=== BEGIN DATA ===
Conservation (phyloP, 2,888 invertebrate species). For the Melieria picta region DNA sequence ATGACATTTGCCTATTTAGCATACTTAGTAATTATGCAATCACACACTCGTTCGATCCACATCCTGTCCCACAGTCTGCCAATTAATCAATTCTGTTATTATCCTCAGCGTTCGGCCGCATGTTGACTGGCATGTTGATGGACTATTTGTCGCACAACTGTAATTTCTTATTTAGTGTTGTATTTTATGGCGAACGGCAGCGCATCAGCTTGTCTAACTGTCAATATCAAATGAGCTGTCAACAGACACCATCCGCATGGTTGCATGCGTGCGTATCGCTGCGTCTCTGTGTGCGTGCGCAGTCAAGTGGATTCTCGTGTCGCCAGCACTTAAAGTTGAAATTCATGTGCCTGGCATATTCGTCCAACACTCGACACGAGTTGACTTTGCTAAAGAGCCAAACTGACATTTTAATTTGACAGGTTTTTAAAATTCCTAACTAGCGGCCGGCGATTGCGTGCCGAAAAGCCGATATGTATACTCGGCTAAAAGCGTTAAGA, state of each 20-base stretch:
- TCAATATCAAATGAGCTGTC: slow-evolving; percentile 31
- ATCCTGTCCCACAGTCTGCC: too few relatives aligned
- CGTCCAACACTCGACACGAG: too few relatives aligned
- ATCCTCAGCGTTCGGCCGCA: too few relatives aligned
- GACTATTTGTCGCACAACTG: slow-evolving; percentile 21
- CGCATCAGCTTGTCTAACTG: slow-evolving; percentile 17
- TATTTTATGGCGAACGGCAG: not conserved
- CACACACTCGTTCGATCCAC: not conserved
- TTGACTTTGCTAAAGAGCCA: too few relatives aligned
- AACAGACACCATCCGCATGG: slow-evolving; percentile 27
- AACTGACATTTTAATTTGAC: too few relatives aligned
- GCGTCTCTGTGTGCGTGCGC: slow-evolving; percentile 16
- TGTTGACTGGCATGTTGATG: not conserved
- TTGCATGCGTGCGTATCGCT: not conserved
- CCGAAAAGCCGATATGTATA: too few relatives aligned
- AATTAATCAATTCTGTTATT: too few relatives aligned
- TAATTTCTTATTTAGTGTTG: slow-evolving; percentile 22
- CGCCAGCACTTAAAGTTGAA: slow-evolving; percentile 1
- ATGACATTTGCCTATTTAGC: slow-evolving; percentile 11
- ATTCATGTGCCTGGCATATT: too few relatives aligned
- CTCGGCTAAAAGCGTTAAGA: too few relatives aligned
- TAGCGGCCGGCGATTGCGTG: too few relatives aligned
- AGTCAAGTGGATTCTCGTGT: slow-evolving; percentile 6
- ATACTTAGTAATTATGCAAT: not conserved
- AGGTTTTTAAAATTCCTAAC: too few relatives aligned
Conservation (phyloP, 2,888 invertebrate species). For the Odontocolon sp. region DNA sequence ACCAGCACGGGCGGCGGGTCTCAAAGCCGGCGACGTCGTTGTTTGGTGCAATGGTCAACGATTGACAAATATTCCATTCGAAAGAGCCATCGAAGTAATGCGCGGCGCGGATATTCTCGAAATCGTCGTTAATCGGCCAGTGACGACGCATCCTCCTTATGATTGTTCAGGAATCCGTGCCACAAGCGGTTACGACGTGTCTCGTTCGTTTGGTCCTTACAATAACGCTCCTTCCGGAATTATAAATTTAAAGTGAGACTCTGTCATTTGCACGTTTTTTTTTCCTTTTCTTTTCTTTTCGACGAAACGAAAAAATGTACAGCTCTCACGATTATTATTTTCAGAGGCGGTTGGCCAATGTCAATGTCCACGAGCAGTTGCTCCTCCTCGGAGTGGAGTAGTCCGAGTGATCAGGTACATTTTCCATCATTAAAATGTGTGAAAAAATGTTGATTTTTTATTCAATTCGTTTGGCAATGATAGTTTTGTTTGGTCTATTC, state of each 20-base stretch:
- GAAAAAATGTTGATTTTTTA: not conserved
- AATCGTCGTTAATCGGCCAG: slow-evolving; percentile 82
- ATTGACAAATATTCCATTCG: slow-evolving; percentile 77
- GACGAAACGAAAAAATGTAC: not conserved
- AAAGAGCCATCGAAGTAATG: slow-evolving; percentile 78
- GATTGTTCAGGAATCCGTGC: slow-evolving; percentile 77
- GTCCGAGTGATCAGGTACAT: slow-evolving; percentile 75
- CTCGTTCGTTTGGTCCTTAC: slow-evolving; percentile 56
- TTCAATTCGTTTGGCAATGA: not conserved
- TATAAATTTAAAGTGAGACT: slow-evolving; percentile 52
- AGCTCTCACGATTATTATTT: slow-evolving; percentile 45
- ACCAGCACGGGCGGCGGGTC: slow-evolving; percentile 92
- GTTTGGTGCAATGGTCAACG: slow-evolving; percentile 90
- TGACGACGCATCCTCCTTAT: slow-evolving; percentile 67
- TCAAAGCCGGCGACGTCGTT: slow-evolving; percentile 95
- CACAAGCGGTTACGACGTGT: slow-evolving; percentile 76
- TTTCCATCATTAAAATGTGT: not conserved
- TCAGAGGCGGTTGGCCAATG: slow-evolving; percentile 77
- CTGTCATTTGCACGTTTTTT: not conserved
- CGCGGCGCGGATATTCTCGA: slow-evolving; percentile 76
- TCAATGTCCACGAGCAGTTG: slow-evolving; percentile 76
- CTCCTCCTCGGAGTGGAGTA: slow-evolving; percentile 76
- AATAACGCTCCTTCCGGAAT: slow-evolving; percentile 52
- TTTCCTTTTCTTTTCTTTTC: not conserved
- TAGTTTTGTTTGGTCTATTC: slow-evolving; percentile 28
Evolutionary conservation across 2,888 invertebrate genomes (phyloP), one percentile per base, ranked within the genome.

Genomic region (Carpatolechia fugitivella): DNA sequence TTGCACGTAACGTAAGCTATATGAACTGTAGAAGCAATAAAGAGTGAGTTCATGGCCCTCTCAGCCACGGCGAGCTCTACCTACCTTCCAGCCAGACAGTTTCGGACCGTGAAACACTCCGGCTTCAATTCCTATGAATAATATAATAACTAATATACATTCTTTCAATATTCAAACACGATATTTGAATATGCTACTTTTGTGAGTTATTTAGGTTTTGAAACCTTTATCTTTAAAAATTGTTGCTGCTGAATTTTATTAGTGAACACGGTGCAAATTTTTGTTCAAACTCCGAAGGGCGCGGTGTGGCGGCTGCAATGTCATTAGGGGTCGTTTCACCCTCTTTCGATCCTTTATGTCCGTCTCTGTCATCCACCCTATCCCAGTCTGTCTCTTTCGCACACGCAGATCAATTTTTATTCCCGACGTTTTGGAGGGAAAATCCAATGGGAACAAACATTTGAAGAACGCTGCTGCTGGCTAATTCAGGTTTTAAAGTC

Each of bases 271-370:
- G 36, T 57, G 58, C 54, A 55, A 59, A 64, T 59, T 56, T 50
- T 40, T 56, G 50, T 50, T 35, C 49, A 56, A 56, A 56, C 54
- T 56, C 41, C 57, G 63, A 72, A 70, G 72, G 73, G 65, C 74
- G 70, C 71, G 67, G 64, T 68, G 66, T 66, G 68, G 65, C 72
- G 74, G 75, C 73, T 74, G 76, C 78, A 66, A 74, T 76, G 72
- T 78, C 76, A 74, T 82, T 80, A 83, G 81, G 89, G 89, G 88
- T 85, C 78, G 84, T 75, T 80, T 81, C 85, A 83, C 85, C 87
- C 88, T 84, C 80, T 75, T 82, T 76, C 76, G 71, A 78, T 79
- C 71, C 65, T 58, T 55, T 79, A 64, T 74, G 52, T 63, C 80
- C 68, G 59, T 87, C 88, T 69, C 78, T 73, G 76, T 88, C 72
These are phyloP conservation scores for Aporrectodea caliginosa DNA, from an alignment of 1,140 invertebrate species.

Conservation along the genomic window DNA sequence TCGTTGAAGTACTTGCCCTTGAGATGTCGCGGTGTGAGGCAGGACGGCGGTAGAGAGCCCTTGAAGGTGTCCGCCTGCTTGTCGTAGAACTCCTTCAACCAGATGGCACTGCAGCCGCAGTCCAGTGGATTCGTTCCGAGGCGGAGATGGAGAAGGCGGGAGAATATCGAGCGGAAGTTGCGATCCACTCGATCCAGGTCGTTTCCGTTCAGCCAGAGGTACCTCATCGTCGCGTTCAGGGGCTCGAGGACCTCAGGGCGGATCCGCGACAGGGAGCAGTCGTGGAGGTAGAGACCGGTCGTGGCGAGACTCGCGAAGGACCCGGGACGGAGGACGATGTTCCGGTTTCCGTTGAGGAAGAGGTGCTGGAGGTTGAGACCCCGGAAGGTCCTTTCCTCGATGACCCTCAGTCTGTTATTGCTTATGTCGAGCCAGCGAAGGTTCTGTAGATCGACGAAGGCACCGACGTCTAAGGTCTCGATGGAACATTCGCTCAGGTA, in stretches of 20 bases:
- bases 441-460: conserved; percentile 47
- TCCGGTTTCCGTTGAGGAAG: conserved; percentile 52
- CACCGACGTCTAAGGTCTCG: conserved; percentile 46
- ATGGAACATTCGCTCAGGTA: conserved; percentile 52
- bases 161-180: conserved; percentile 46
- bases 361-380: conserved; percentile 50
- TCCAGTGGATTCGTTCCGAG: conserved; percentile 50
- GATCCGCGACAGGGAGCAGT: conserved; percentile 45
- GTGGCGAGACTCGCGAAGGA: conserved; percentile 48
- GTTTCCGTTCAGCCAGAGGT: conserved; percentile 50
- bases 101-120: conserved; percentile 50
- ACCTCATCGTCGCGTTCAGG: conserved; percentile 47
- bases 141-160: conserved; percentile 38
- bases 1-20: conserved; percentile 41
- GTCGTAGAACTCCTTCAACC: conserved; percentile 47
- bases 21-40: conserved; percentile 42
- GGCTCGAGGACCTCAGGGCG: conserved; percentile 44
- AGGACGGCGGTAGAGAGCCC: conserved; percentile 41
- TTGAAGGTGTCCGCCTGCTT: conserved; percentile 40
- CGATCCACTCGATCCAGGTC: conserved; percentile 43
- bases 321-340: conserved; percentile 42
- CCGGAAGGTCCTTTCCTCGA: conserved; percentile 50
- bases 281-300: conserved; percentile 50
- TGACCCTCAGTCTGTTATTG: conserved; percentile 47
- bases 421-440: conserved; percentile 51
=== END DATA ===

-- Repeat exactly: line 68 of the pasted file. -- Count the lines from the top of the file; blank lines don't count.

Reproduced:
- bases 441-460: conserved; percentile 47